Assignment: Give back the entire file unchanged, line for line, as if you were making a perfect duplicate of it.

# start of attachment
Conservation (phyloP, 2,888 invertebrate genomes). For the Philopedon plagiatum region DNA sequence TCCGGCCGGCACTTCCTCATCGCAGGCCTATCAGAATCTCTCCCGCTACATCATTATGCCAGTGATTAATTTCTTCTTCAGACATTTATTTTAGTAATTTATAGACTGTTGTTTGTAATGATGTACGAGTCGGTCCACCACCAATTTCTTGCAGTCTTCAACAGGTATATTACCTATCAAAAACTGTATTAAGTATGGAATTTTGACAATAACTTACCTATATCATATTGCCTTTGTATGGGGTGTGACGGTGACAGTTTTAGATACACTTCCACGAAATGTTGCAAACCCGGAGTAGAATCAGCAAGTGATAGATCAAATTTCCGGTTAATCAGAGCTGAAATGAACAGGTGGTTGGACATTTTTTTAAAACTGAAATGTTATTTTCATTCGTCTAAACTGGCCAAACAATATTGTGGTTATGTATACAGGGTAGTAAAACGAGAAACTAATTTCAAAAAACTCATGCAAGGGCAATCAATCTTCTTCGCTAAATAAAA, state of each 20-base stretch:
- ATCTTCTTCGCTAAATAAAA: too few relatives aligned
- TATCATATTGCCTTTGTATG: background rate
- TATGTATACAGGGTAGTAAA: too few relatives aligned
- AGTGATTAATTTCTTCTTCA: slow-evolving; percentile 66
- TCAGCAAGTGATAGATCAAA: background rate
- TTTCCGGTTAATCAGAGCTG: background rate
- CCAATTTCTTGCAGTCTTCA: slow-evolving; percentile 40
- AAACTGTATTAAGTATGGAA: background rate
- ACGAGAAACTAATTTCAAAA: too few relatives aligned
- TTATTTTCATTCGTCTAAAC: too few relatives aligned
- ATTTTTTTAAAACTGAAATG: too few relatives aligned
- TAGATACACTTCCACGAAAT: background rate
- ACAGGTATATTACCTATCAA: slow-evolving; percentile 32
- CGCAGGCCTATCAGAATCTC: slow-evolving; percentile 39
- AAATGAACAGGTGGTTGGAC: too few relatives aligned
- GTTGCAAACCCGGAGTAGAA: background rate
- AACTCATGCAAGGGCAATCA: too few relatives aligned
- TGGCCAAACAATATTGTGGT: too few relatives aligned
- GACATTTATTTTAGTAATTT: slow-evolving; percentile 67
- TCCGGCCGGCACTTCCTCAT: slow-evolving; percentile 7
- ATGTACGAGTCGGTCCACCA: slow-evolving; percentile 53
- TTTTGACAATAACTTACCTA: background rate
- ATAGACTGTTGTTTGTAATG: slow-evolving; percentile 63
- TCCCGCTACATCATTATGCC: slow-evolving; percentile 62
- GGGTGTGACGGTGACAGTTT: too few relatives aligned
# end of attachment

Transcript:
Conservation (phyloP, 2,888 invertebrate genomes). For the Philopedon plagiatum region DNA sequence TCCGGCCGGCACTTCCTCATCGCAGGCCTATCAGAATCTCTCCCGCTACATCATTATGCCAGTGATTAATTTCTTCTTCAGACATTTATTTTAGTAATTTATAGACTGTTGTTTGTAATGATGTACGAGTCGGTCCACCACCAATTTCTTGCAGTCTTCAACAGGTATATTACCTATCAAAAACTGTATTAAGTATGGAATTTTGACAATAACTTACCTATATCATATTGCCTTTGTATGGGGTGTGACGGTGACAGTTTTAGATACACTTCCACGAAATGTTGCAAACCCGGAGTAGAATCAGCAAGTGATAGATCAAATTTCCGGTTAATCAGAGCTGAAATGAACAGGTGGTTGGACATTTTTTTAAAACTGAAATGTTATTTTCATTCGTCTAAACTGGCCAAACAATATTGTGGTTATGTATACAGGGTAGTAAAACGAGAAACTAATTTCAAAAAACTCATGCAAGGGCAATCAATCTTCTTCGCTAAATAAAA, state of each 20-base stretch:
- ATCTTCTTCGCTAAATAAAA: too few relatives aligned
- TATCATATTGCCTTTGTATG: background rate
- TATGTATACAGGGTAGTAAA: too few relatives aligned
- AGTGATTAATTTCTTCTTCA: slow-evolving; percentile 66
- TCAGCAAGTGATAGATCAAA: background rate
- TTTCCGGTTAATCAGAGCTG: background rate
- CCAATTTCTTGCAGTCTTCA: slow-evolving; percentile 40
- AAACTGTATTAAGTATGGAA: background rate
- ACGAGAAACTAATTTCAAAA: too few relatives aligned
- TTATTTTCATTCGTCTAAAC: too few relatives aligned
- ATTTTTTTAAAACTGAAATG: too few relatives aligned
- TAGATACACTTCCACGAAAT: background rate
- ACAGGTATATTACCTATCAA: slow-evolving; percentile 32
- CGCAGGCCTATCAGAATCTC: slow-evolving; percentile 39
- AAATGAACAGGTGGTTGGAC: too few relatives aligned
- GTTGCAAACCCGGAGTAGAA: background rate
- AACTCATGCAAGGGCAATCA: too few relatives aligned
- TGGCCAAACAATATTGTGGT: too few relatives aligned
- GACATTTATTTTAGTAATTT: slow-evolving; percentile 67
- TCCGGCCGGCACTTCCTCAT: slow-evolving; percentile 7
- ATGTACGAGTCGGTCCACCA: slow-evolving; percentile 53
- TTTTGACAATAACTTACCTA: background rate
- ATAGACTGTTGTTTGTAATG: slow-evolving; percentile 63
- TCCCGCTACATCATTATGCC: slow-evolving; percentile 62
- GGGTGTGACGGTGACAGTTT: too few relatives aligned